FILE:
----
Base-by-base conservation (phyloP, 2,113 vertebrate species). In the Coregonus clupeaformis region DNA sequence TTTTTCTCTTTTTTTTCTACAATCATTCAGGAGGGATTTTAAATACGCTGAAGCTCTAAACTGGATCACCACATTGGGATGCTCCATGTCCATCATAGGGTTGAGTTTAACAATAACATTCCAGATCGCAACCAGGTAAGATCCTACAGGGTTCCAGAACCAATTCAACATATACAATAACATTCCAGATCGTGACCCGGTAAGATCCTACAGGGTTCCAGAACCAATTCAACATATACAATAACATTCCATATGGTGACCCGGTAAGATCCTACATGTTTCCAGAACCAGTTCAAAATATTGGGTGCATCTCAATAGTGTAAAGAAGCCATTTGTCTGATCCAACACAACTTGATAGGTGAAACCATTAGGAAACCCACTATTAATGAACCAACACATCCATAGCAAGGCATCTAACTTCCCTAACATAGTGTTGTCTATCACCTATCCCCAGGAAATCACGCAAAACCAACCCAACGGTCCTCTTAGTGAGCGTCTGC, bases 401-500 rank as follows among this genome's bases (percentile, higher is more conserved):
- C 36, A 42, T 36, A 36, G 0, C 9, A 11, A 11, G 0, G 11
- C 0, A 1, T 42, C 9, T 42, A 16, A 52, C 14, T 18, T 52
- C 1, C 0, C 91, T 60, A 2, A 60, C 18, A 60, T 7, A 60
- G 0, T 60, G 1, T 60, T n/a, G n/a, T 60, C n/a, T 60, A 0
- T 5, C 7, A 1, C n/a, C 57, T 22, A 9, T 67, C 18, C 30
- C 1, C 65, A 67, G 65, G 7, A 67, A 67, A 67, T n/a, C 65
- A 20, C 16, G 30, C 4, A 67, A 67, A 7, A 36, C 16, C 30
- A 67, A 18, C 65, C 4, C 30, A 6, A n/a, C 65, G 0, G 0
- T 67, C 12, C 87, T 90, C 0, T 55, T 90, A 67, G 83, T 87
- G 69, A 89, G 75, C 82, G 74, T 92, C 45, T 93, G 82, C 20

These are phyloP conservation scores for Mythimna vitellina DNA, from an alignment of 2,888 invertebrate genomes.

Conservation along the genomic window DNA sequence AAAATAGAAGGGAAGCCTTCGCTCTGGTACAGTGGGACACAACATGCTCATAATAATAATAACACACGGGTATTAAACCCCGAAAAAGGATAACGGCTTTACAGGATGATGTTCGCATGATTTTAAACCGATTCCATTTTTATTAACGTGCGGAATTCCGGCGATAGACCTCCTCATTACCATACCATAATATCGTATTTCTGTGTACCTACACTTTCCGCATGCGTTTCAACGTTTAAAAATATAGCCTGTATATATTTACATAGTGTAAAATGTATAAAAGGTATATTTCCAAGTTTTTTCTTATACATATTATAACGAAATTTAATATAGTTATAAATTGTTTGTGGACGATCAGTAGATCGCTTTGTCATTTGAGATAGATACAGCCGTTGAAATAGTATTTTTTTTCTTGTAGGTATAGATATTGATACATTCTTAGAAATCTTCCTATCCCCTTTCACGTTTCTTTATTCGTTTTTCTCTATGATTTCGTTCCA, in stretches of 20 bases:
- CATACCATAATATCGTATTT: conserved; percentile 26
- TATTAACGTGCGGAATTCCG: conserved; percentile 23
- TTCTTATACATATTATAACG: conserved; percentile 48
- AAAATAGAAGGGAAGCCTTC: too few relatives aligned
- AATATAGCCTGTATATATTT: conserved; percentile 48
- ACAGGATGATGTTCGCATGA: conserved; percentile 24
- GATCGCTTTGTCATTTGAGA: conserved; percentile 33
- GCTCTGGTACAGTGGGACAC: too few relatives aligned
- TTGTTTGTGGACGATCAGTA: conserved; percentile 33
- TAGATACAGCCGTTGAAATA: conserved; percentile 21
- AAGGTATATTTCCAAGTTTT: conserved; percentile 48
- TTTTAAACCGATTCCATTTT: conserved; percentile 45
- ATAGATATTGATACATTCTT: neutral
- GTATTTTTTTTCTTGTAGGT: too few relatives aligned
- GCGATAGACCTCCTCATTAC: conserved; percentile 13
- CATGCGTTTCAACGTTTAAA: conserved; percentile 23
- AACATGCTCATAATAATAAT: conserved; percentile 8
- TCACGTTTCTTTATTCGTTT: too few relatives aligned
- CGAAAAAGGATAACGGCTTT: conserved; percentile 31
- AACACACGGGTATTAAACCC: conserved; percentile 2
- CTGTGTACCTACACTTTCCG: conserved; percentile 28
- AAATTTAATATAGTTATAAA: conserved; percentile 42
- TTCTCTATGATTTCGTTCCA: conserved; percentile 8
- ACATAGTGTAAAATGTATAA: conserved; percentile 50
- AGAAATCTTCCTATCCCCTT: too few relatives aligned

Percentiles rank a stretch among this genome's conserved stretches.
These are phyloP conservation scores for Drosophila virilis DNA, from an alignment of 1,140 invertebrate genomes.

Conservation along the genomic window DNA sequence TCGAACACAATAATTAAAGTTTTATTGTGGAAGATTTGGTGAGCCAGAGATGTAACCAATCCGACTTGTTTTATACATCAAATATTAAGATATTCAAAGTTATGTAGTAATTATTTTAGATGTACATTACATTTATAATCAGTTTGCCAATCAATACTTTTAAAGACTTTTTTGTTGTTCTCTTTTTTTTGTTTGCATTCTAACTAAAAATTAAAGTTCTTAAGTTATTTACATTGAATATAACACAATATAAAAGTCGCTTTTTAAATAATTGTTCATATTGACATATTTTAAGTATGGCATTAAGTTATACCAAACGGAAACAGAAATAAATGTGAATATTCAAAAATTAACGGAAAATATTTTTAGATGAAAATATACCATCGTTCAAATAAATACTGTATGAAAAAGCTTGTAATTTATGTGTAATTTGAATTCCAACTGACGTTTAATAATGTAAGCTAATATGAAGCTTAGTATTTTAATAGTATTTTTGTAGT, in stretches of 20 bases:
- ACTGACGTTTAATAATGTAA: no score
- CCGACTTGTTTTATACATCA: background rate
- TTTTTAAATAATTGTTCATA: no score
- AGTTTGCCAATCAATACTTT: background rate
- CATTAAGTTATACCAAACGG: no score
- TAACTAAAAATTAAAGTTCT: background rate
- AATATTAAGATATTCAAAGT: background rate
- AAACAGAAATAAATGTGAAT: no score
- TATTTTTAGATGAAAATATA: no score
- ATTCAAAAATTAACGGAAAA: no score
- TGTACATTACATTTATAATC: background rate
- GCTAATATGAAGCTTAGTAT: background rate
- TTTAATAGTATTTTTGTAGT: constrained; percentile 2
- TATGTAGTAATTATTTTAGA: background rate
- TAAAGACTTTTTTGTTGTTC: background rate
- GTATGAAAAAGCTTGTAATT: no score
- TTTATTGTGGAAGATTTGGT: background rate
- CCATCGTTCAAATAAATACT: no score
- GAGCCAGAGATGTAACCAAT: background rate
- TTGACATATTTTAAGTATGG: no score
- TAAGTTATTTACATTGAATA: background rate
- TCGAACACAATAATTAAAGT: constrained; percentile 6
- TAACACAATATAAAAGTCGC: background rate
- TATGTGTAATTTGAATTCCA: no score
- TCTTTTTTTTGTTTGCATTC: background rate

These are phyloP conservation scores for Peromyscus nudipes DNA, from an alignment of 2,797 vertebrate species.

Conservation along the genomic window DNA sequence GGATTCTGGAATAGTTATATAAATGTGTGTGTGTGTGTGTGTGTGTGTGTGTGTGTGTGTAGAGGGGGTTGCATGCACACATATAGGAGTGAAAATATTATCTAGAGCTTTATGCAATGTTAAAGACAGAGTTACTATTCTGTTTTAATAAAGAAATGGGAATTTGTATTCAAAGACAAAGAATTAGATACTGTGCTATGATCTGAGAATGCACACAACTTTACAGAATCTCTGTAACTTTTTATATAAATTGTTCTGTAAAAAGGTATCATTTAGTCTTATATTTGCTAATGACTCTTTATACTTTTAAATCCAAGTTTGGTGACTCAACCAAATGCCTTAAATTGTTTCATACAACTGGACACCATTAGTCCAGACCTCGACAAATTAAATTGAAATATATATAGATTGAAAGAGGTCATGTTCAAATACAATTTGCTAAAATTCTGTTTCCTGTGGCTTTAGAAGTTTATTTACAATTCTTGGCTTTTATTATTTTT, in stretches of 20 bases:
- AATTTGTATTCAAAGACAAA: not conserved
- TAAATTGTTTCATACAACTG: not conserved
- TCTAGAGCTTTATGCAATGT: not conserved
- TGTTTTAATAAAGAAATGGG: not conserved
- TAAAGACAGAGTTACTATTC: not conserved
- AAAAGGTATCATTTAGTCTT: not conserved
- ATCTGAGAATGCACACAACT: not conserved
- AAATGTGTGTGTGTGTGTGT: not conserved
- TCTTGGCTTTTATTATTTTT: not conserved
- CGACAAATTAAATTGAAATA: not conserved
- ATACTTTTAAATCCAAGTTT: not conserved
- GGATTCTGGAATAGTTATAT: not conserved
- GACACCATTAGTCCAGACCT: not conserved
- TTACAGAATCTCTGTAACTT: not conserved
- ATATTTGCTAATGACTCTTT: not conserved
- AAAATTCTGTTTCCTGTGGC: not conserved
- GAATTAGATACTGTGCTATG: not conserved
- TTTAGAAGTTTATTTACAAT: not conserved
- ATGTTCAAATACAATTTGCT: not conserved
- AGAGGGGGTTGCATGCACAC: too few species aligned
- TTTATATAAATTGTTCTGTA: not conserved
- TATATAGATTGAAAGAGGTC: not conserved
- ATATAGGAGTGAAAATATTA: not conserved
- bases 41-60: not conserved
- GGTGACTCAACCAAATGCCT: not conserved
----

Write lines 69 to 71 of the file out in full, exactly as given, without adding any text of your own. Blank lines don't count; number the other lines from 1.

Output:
- AATTTGTATTCAAAGACAAA: not conserved
- TAAATTGTTTCATACAACTG: not conserved
- TCTAGAGCTTTATGCAATGT: not conserved